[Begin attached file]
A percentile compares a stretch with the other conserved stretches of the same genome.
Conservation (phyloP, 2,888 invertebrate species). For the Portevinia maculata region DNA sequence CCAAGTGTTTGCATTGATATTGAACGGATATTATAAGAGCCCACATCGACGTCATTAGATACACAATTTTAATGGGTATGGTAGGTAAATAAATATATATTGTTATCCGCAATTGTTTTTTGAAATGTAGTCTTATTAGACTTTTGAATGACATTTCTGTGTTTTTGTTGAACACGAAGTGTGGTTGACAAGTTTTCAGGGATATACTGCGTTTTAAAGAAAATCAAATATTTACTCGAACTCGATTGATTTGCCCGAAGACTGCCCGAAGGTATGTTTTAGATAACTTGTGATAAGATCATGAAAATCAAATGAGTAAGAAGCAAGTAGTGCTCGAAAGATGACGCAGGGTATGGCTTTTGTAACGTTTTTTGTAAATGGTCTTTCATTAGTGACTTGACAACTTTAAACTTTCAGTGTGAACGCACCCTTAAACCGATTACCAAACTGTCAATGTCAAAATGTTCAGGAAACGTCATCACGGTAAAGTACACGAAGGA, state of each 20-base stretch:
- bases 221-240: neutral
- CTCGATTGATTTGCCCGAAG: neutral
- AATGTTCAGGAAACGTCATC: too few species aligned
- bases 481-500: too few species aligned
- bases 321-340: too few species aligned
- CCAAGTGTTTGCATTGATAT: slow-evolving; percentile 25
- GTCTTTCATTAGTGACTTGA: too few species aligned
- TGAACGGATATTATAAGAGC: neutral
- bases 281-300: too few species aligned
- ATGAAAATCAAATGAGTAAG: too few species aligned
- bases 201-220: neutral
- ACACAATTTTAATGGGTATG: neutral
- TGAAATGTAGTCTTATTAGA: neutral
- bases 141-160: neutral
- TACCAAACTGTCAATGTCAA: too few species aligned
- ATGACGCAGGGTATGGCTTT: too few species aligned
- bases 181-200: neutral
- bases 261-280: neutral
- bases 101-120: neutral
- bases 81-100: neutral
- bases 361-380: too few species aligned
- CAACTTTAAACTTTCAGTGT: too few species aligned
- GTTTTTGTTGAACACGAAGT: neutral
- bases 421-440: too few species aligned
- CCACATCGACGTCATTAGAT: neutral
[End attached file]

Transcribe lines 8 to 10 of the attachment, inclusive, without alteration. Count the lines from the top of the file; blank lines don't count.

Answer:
- CCAAGTGTTTGCATTGATAT: slow-evolving; percentile 25
- GTCTTTCATTAGTGACTTGA: too few species aligned
- TGAACGGATATTATAAGAGC: neutral